Universities Embrace Gender-Neutral Pronouns

Jessie Cohen Contributor
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Universities across the nation are creating rules to promote “gender-neutral language.” The University of North Carolina Chapel Hill recently handed out a “gender-inclusive language” guide that describes the proper way to address individuals. The book bans students from using words such as “mailman,” “police man,” “man made” and all other words including the term “man.”

It gives alternates for different titles or descriptions and explains that there are words with the same meaning to be substituted. “Mailman” to “postal carrier”; “congressman” to “legislator”; “freshman” to “first-year student” and any word involving “man” has a synonym.

The guide states, “English has changed since the Declaration of Independence was written. Most readers no longer understand the word ‘man’ to be synonymous with ‘person’, so clear communication requires writers to be more precise.”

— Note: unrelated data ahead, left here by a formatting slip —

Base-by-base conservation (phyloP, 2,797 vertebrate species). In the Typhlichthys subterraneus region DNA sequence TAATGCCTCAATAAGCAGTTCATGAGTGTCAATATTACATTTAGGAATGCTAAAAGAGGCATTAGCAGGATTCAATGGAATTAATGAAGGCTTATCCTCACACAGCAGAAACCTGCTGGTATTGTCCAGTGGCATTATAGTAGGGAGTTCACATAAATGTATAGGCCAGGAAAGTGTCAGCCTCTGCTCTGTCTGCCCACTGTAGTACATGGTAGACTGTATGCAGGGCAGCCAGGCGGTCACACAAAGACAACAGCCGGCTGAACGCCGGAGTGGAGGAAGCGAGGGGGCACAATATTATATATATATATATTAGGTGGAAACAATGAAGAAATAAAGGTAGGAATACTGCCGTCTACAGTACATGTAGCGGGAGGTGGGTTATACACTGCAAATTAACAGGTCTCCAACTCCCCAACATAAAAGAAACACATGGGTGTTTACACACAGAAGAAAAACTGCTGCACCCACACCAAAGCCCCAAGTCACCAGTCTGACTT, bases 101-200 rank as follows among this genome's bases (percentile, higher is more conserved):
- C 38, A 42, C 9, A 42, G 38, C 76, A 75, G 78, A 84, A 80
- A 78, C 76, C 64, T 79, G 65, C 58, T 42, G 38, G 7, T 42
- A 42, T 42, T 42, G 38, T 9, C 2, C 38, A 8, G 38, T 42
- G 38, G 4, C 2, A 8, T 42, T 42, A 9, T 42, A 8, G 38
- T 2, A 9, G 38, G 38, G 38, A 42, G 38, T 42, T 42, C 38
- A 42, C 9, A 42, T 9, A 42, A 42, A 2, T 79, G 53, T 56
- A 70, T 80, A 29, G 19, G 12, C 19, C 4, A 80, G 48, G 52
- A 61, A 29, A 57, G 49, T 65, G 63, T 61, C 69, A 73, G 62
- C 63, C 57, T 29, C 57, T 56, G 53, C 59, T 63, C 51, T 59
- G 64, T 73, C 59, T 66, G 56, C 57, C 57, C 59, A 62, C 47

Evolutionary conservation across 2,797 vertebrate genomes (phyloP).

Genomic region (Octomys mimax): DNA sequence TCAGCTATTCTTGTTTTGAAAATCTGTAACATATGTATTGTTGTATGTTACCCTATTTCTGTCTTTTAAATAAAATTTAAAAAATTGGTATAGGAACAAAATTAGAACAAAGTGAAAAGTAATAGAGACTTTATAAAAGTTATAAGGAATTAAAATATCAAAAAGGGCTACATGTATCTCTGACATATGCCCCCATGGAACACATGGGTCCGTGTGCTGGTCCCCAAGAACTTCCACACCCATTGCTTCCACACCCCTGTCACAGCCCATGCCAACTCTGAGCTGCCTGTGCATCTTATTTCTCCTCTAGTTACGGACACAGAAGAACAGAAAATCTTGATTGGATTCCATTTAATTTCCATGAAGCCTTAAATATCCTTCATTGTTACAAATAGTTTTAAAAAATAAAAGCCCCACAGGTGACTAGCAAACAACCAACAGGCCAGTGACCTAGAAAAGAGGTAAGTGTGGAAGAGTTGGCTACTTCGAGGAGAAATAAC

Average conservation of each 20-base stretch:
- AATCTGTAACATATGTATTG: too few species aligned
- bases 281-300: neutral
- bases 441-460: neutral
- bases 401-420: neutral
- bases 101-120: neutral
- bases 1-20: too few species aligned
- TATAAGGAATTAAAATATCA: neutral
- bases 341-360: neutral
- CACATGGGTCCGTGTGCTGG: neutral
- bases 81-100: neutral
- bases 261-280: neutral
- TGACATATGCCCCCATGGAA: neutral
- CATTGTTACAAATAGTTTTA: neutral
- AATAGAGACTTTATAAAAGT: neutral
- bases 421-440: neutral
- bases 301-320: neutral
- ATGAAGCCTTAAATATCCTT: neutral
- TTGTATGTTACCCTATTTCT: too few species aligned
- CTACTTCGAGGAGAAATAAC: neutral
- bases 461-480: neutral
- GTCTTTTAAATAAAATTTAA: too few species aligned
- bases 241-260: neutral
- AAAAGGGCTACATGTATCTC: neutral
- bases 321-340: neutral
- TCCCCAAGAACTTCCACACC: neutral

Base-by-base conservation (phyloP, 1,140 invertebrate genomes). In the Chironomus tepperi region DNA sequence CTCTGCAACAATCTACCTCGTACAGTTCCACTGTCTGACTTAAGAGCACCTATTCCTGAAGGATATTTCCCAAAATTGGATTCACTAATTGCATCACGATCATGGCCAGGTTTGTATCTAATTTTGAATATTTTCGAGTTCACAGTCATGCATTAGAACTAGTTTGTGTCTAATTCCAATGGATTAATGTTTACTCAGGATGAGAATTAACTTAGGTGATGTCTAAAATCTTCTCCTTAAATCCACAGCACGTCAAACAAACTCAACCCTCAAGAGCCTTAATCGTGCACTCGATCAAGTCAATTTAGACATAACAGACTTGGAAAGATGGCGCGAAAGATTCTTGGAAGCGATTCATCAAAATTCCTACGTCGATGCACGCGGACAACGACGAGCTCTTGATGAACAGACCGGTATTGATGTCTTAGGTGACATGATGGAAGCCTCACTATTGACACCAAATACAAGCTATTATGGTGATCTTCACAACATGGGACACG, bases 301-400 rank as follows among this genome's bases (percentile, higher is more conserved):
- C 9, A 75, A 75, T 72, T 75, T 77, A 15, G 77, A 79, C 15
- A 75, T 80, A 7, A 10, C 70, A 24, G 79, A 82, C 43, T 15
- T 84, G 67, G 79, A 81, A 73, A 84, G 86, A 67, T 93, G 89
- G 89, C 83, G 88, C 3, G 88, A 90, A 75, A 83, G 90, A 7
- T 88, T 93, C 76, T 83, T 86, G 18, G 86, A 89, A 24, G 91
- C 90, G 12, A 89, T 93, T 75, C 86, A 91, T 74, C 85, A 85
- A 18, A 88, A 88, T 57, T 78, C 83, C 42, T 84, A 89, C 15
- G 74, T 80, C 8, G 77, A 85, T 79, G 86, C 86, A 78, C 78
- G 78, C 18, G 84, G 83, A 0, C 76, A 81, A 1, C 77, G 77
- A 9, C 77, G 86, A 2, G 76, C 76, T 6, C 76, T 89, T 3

One of the most famous lines from “Star Trek” was changed from “where no man has gone before” to “where no one has gone before.”

Harvard University changed their registration process to allow students to identify which pronouns they use, including gender-neutral options such as “ze” and “they.” Universities around the nation are broadening their horizons to acknowledge all types of students, who may not identify as male or female.

American University, Cornell University and MIT also posted guides explaining how to correctly use pronouns. These are just a few schools that are hoping on board with these current policies. According to NBC, The State University of New York announced last week that it’s working on a tool to let students choose among seven gender identities, indulging “trans man,” “questioning” and “genderqueer.”